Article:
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Maximum Phonation Time (MPT)

MPT as a measure of vocal function

In order to produce a good quality voice, a person must be able to bring their vocal folds (vocal cords) together easily along their entire length.  The gap between them (the glottis) needs to be closed with just the right amount of tension. Of course, during phonation of voiced speech sounds (see Phonetics for an explanation of voicing), the vocal folds vibrate extremely rapidly – about 100 times per second for adult males and around 200 times per second for adult females. The ability to close the glottis is also important in protecting the airway, preventing foreign objects falling into the larynx. A firm closure is also necessary to allow the person to cough strongly. The ability to close (adduct) the vocal folds efficiently and easily –  and to vibrate them strongly through rapid opening and closing cycles – is referred to as glottic efficiency.

A person who is unable to adequately adduct the vocal folds may experience poor voice quality, difficulty projecting the voice, and vocal fatigue as they have to increase the effort required for phonation. In severe cases, perhaps as a result of a vocal fold paralysis, the person may be at risk of choking and inhaling liquids/food (aspiration), as they may be unable to protect their airway. This reduced ability to adduct the vocal folds – and cycle through the rapid opening and closing of the glottic gap – is referred to as glottic insufficiency. As I have implied, there are varying degrees of glottic insufficiency.

Aerodynamic measure

A simple test of glottic efficiency is Maximum Phonation Time (MPT).

MPT is the maximum time (in seconds) for which a person can sustain a vowel sound when produced on one deep breath at a relatively comfortable pitch and loudness. Like the S/Z Ratio, this is a quick and simple aerodynamic measure. Because it is non-invasive and requires no special equipment, other than a stopwatch, it can be readily used in a variety of settings. There is a long tradition of researchers using this measure and they have used variety of vowel sounds: the most common being ‘ah’, ‘ee’ and ‘oo’. Typically, the best of three attempts at sustaining a vowel is used as the person’s MPT.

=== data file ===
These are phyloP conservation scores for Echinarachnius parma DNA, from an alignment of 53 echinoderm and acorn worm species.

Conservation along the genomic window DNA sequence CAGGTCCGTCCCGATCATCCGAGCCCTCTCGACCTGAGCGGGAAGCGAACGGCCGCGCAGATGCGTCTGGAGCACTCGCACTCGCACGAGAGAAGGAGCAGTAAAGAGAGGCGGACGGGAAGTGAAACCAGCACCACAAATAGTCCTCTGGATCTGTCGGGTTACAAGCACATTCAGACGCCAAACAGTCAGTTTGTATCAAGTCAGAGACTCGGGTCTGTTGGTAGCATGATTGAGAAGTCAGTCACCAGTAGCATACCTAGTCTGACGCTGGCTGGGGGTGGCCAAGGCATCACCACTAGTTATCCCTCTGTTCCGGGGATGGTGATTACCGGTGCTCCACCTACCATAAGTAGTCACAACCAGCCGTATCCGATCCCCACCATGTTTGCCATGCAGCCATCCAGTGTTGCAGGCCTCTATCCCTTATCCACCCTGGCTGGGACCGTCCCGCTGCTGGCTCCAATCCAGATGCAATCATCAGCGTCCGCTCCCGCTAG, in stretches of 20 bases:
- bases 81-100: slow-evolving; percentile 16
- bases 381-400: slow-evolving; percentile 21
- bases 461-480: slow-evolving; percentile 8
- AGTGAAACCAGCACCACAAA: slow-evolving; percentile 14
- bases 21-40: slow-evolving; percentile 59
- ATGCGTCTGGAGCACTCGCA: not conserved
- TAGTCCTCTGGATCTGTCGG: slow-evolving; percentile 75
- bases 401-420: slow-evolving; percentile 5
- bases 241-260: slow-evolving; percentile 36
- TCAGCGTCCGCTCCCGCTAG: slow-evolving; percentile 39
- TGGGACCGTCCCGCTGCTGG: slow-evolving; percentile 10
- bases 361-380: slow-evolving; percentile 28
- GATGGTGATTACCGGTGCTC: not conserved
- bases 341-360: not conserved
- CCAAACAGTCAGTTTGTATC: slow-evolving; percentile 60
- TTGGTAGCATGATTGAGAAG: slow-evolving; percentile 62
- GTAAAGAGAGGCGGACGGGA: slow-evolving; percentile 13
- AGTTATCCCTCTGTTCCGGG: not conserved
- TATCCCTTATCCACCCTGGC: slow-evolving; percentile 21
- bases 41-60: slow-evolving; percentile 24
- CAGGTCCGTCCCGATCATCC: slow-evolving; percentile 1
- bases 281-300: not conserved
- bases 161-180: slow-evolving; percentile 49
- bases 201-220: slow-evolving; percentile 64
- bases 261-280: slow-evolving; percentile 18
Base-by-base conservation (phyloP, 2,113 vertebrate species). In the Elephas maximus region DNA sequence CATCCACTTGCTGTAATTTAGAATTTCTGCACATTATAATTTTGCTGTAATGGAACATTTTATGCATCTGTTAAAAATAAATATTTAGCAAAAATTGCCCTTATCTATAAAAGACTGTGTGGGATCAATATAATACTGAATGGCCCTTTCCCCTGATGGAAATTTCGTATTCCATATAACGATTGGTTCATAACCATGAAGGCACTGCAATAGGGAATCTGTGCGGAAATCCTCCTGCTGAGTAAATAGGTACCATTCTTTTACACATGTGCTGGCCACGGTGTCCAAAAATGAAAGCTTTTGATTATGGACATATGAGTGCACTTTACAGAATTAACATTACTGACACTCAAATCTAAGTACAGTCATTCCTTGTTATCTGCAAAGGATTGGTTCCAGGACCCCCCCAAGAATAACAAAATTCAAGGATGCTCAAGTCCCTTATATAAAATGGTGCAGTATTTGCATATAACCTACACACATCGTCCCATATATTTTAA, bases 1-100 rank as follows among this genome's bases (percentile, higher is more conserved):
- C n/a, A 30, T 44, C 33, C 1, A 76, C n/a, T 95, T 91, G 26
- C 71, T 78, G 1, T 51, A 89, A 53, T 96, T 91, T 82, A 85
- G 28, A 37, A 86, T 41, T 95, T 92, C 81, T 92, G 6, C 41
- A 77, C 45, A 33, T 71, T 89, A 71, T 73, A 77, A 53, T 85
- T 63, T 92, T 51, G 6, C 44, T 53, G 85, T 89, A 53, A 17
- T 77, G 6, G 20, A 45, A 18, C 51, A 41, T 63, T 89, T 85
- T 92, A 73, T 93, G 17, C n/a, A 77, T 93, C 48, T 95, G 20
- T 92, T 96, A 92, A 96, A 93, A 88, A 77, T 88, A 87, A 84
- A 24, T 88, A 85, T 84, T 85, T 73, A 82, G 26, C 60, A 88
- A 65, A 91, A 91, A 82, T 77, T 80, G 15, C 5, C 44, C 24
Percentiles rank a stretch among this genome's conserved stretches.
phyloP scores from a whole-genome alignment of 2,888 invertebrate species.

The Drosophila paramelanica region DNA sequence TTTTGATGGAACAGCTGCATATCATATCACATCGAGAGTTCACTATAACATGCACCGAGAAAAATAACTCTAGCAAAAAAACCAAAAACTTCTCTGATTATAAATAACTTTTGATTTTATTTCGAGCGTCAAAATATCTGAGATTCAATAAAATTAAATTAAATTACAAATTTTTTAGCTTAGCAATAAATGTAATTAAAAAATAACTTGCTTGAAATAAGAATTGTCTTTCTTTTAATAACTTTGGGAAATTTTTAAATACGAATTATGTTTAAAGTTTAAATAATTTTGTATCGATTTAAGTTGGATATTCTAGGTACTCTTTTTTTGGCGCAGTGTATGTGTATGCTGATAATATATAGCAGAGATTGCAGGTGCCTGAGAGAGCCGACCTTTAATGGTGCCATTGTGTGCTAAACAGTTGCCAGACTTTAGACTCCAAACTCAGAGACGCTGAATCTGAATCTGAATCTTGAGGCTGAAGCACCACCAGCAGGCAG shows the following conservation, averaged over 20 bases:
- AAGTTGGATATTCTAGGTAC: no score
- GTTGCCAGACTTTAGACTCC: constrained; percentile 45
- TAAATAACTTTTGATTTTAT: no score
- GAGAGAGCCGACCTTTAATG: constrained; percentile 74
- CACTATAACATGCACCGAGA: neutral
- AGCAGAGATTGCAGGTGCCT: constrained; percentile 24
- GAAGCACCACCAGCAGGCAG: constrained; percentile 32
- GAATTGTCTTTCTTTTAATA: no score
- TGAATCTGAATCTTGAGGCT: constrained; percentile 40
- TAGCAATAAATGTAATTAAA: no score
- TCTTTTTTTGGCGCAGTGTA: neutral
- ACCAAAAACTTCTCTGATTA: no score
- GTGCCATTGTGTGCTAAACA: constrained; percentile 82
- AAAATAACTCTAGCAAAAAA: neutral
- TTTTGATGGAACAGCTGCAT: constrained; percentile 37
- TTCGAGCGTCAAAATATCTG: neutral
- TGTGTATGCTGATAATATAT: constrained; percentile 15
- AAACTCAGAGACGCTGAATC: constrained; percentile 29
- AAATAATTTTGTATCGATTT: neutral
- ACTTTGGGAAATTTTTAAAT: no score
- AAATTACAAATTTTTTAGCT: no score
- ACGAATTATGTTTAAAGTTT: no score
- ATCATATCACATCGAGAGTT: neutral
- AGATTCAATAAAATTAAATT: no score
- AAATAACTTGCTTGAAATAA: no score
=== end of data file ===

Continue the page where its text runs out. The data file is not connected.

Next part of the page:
How to calculate MPT

  1. Ask the client to take a deep breath and then to sustain the vowel sound ‘ah’ (as in the words art and part) and for as long as possible at a comfortable pitch and loudness on one exhalation, without straining. Using a stopwatch, time (in seconds) how long the client can sustain the vowel. Record the time as the duration of 1st ‘ah’.
  2. Repeat Step 1 and record the time as duration of 2nd ‘ah’.
  3. Repeat Step 1 and record the time as duration of 3rd ‘ah’.
  4. The MPT is the longest duration ‘ah’ of the three attempts.

Interpreting MPT

Typically, with no laryngeal pathology, adult males can sustain vowel sounds for between 25-35 seconds and adult females between 15-25 seconds. Nevertheless, MPT can differ markedly among people who are considered to have normally functioning vocal folds. In cases of vocal dysfunction/laryngeal pathology, however, the MPT is considerably reduced. Arguably, therefore, MPT is of most use when glottic efficiency is poor (an MPT of seven seconds or less).

As with the S/Z Ratio, MPT is not diagnostic of laryngeal pathology (a laryngoscopic examination would be required to determine any actual structural and/or functional lesions). However, it is useful as an indicator of laryngeal pathology and is frequently used to monitor progress.

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